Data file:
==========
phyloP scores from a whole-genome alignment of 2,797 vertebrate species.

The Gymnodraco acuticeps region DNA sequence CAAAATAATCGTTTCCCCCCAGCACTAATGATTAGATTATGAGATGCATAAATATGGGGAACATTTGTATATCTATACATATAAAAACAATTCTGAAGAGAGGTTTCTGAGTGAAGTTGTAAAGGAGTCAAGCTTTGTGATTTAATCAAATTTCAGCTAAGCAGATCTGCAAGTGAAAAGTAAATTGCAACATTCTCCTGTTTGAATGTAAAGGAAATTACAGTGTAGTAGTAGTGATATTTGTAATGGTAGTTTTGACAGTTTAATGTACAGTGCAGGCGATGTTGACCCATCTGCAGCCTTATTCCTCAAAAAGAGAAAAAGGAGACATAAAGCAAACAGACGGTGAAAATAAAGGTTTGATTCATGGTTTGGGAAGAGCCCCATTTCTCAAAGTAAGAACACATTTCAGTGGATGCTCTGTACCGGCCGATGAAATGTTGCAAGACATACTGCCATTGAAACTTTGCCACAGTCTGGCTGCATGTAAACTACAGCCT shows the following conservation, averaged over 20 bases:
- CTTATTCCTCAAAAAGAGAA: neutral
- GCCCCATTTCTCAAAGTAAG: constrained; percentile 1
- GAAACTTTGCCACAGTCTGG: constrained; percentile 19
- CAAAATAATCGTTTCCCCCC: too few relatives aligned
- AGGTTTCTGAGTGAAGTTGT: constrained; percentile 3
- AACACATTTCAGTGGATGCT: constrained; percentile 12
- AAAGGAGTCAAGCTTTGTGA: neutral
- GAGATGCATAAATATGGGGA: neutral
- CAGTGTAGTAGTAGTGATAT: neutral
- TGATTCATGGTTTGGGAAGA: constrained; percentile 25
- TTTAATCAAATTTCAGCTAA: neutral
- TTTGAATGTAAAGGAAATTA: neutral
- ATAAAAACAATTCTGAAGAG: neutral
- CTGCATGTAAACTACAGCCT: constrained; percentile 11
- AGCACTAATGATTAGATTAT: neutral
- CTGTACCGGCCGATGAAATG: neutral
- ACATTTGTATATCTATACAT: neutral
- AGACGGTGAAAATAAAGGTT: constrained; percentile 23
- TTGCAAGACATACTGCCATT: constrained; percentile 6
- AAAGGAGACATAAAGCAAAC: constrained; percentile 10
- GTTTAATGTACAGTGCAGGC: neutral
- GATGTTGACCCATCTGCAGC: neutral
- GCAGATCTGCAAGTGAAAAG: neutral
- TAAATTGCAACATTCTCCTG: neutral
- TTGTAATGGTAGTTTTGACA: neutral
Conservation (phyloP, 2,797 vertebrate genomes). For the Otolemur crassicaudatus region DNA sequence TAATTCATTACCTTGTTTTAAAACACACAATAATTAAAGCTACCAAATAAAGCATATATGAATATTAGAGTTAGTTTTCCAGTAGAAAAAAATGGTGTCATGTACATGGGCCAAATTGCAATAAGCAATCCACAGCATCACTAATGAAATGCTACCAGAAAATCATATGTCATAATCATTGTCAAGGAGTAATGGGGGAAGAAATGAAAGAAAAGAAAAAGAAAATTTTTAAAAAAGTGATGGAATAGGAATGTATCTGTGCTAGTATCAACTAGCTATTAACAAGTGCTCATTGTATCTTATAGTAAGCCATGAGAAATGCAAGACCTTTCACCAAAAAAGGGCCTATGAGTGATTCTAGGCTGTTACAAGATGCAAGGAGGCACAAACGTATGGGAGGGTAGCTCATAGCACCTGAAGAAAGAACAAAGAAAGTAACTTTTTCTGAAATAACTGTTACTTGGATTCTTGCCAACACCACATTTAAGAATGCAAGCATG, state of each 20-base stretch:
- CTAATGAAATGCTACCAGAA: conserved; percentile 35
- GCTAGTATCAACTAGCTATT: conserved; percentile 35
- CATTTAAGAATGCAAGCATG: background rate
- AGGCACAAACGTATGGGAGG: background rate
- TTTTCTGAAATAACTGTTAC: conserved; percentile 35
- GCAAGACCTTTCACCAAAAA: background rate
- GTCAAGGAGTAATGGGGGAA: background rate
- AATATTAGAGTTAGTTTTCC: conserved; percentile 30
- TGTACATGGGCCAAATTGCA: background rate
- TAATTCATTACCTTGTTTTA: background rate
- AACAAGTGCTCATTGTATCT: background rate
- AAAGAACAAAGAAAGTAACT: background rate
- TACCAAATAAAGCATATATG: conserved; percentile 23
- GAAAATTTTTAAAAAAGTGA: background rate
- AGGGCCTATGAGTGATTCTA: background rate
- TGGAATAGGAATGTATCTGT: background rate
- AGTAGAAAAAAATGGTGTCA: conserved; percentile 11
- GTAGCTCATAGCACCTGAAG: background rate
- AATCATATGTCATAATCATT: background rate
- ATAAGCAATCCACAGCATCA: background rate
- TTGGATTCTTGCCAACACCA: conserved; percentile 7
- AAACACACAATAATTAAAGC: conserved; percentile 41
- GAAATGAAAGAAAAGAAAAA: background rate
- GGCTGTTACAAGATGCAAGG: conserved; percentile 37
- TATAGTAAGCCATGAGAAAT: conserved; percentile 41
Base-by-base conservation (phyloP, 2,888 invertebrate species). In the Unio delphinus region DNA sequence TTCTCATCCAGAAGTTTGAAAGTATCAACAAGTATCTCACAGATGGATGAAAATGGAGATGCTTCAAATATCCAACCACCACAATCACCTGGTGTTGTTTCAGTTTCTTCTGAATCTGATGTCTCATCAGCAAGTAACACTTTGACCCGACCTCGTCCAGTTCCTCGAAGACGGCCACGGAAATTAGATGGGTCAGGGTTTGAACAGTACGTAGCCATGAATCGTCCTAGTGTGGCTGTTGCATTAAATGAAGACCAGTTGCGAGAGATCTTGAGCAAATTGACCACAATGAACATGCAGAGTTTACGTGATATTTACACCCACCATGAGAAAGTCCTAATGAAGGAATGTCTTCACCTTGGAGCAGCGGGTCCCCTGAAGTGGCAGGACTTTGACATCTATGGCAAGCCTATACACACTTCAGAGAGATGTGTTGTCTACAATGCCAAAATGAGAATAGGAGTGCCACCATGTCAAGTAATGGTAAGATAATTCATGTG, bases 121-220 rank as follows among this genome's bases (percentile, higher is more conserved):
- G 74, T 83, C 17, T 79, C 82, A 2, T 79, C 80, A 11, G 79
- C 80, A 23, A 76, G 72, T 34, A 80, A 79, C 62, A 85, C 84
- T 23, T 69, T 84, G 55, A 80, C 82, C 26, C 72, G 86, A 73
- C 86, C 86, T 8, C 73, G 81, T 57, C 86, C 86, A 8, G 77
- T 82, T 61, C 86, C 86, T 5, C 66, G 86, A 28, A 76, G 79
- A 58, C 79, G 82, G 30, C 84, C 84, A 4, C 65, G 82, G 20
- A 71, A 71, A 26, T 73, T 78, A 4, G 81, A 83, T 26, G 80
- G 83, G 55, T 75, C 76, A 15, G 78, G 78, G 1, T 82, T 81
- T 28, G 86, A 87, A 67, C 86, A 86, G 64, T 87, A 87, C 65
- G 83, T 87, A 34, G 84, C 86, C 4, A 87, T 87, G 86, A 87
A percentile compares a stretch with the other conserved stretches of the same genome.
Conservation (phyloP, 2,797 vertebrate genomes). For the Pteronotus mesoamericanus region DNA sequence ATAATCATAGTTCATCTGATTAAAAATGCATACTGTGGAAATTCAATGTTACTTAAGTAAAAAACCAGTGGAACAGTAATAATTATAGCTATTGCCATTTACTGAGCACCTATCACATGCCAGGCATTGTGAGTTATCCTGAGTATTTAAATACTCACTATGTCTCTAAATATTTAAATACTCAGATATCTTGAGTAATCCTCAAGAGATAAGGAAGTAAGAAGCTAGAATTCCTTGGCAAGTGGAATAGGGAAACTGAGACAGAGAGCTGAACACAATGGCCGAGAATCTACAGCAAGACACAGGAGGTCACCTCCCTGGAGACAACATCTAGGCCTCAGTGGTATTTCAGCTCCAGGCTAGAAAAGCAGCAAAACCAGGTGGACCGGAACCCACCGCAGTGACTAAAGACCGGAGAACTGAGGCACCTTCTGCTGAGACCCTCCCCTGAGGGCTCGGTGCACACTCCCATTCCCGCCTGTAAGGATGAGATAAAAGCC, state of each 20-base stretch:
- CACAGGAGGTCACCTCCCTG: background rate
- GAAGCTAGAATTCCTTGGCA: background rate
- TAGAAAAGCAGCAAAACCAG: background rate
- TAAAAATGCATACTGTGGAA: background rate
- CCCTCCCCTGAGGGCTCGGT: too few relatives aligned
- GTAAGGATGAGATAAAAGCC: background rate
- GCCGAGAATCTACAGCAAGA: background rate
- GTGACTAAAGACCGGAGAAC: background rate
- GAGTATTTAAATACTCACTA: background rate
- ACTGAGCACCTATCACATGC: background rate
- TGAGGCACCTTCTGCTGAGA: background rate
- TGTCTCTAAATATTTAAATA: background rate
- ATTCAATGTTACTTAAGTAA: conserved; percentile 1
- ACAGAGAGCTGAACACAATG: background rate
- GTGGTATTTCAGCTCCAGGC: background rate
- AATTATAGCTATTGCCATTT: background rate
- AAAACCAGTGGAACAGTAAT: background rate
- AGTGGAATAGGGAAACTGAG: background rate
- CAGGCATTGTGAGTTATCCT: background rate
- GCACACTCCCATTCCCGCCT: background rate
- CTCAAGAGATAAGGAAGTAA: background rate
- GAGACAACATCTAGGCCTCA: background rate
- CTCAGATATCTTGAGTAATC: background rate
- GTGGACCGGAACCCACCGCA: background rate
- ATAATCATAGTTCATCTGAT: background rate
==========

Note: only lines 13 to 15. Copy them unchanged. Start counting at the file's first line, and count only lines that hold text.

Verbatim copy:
- TTTAATCAAATTTCAGCTAA: neutral
- TTTGAATGTAAAGGAAATTA: neutral
- ATAAAAACAATTCTGAAGAG: neutral